Star Trek: Discovery offers a message of hope in divisive times

Michelle Yeoh (far left) and Sonequa Martin-Green in Star Trek: Discovery.
Michelle Yeoh (far left) and Sonequa Martin-Green in Star Trek: Discovery.PHOTO: NETFLIX

Star Trek: Discovery stays true to the progressivism of the original series and offers a message of hope in these divisive times

With a lot of science fiction today about a dystopian future, the arrival of a new Star Trek series, carrying the same optimism of the 1960s original, is a breath of fresh air.

And it could not be more timely, given the divisiveness of real-life politics, say the cast and creators of Star Trek: Discovery, a CBS show which debuted in Singapore on Netflix this week, with new episodes released on Mondays at 3pm.

The franchise also continues to walk the talk with its casting choices: Almost five decades after the original series featured the first interracial kiss on American television - between actors William Shatner and Nichelle Nichols - the new show's star, Sonequa Martin-Green, will be the first black woman to headline a Star Trek TV show.

In addition, Anthony Rapp will play the first openly gay character in the franchise's 50-year history, while Malaysian Michelle Yeoh has a prominent guest-starring role as a starship captain and speaks in her own accent.

Speaking to reporters in Los Angeles last month, Martin-Green - the 32-year-old actress best known for her 2012 to 2017 stint on zombie drama The Walking Dead (2010 to present) - promises that the storylines in Star Trek: Discovery will be unabashedly aspirational too.

The series follows her character, First Officer Michael Burnham, as she serves on the USS Shenzhou and the USS Discovery, two starships operated by the United Federation of Planets, which is engaged in a cold war with a warrior species known as the Klingons.

It takes place 10 years before the events in the original Star Trek TV show (1966 to 1969) featuring beloved characters such as Captain Kirk (Shatner) and First Officer Spock (Leonard Nimoy).

As Burnham and the rest of the crew come in contact with different species and cultures, the narrative will highlight "the aspiration of unity, acceptance, understanding and true acculturation without the sort of dilution that is assimilation", says Martin-Green, who is married to actor Kenric Green and has a two-year-old son.

"Because, while we are in a more utopian society in Star Trek and that has always been the case, in our iteration, there is still conflict - the inner conflict and the collective conflict."

Jason Isaacs - who plays the Discovery's captain Gabriel Lorca - believes the science-fiction and fantasy franchise originally conceived by Gene Roddenberry can provide "an extraordinary prism" through which to "examine the craziness that is going on on the nightly news and how the world is getting more divisive and groups are being pitted against each other".

"I don't know how to explain it to my children," says the 54-year-old British star, who played Lucius Malfoy in the the Harry Potter films (2002 to 2011) and has two daughters, 15 and 11, with his wife, film-maker Emma Hewitt.

"I don't know how to tell them why there are people in power who say and do these awful things and create this much division."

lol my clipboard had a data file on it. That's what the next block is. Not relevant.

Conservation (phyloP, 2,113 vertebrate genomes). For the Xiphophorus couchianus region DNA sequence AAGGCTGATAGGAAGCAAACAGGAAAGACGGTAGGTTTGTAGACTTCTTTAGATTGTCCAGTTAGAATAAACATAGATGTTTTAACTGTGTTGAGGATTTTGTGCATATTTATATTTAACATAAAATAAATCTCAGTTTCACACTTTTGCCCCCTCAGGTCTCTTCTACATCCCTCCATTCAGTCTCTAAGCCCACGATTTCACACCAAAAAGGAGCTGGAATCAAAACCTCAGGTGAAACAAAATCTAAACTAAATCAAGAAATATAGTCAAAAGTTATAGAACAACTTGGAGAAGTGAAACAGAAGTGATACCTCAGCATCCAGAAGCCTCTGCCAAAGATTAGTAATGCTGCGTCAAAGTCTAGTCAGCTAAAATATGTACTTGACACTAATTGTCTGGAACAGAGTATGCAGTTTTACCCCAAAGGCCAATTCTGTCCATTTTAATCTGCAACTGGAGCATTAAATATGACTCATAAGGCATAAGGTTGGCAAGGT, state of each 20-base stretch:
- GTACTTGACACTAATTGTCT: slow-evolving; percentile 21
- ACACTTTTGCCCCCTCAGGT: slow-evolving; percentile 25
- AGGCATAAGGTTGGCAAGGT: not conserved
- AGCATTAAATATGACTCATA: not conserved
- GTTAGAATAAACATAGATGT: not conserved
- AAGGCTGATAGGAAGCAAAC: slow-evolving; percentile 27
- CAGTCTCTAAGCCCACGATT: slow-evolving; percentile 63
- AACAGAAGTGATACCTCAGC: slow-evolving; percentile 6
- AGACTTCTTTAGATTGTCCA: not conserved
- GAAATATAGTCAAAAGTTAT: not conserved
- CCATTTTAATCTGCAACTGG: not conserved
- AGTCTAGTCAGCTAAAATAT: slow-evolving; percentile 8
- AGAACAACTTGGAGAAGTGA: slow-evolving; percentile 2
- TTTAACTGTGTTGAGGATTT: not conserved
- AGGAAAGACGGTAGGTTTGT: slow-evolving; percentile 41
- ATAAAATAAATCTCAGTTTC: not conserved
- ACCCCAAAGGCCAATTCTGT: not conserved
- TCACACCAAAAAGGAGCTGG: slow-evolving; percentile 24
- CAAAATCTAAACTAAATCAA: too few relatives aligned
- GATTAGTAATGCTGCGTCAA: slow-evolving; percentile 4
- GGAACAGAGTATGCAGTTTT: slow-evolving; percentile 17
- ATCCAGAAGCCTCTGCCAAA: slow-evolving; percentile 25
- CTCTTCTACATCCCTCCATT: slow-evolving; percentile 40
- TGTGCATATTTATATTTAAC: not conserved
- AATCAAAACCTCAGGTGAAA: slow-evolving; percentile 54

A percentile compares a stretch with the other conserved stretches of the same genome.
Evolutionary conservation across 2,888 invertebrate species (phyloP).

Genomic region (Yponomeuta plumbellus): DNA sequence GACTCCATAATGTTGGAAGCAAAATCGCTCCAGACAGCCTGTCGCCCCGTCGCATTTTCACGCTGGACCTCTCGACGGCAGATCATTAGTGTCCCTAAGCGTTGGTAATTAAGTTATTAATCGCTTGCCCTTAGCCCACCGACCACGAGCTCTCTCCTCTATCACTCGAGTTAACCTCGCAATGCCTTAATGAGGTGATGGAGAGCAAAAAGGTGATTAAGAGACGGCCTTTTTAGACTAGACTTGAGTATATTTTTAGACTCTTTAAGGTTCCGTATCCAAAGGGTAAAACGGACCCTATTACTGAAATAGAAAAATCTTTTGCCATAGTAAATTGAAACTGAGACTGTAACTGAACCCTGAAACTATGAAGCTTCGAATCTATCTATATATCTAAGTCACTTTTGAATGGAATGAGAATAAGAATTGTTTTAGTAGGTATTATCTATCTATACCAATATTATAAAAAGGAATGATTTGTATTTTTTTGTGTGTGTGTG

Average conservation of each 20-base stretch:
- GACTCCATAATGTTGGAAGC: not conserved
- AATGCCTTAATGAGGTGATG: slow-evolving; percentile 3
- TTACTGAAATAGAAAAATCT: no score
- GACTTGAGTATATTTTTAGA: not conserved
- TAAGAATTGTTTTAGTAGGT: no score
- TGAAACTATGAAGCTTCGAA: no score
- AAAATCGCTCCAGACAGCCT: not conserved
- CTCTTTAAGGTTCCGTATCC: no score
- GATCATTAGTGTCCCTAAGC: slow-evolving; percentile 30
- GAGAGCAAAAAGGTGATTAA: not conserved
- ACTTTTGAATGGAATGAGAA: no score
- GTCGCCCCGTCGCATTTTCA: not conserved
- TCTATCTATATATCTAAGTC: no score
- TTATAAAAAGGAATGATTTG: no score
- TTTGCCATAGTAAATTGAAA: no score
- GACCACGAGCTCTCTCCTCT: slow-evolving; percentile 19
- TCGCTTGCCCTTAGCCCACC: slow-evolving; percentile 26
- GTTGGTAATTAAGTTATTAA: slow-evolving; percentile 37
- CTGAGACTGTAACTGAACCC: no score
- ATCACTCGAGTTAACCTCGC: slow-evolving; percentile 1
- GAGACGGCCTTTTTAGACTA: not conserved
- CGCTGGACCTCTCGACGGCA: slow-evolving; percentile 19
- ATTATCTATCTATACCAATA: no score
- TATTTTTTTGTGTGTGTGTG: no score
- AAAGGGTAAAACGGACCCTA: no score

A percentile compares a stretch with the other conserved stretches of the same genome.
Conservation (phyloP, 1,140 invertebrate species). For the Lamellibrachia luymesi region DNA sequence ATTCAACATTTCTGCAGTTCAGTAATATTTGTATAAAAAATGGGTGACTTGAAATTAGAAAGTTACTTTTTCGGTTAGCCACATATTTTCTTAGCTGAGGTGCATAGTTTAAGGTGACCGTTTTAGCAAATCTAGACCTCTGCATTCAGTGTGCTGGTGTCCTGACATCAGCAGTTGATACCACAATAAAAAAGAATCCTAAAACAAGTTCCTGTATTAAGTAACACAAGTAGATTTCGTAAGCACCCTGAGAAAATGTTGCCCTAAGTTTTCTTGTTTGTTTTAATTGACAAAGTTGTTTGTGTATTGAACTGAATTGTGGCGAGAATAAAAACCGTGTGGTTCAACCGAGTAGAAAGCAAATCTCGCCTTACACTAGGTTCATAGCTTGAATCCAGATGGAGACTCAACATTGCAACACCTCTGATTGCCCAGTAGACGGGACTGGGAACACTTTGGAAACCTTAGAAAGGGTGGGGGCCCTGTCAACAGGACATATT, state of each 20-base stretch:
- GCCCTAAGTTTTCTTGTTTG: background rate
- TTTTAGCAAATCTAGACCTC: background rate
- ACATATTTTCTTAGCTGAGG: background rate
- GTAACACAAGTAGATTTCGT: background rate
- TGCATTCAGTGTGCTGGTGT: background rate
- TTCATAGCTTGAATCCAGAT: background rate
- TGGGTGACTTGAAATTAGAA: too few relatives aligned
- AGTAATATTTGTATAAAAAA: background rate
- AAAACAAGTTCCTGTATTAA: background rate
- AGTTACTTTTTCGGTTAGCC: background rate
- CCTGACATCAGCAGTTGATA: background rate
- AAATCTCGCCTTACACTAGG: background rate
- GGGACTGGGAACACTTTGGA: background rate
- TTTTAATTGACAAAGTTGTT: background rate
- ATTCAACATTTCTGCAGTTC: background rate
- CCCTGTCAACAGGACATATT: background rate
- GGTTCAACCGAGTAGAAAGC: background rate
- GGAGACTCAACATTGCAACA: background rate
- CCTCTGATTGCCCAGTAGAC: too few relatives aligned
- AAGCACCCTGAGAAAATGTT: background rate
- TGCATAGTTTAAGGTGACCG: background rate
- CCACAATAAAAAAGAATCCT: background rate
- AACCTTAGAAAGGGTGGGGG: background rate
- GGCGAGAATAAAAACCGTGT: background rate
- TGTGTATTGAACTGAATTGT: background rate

But this series will offer a message of hope.

"There's no question that we are part of a story that shows not just how it can all be harmonious, but also how you get there," Isaacs says.

"There's a lot of conflict. We are complicated characters for complicated times and our journey through the struggles we have together and where we fall out or don't, make poor or good decisions, are everything the show was always about. But (it's made) for the 21st century and for the nuanced times we live in."

The show's progressivism is also reflected in small details such as the decision to give Martin-Green's character the name Michael.

This was an idea from one of the series' original co-creators, Bryan Fuller, who has stepped down to focus on other projects. He likes to give female leads on his shows names typically associated with men and producer Akiva Goldsman says this dovetailed with the series' vision for "inclusion or the dismantling of stereotypes or the ability for people to find ways of living together that maybe they haven't found yet".

"We take it really seriously," Goldsman adds. "What you have here is a lot of folks who can find a TV show to be wish-fulfilment, can find it close to their calling. It may sound absurd, but it's true for us and we are delighted about it."

Co-creator and executive producer Alex Kurtzman believes this iteration of Star Trek - the sixth live-action series since 1966 - would make its original creator proud, too.

"I think the defining characteristic of Mr Roddenberry's universe is its optimism - the belief that we can do better, the belief that we can connect, the belief that species and people around the entire galaxy can figure out a way to exist in the federation and that wars, if they have to be fought, can be stopped.

"So hopefully, when you see it, you'll recognise that the show has been made by people who are trying to protect that legacy."

•The first eight episodes of Star Trek: Discovery are scheduled to be released on Netflix till Nov 6 (new episodes on Mondays at 3pm) and the remaining seven when the series returns in January.

A version of this article appeared in the print edition of The Straits Times on September 27, 2017, with the headline 'Optimistic trek through space'. Print Edition | Subscribe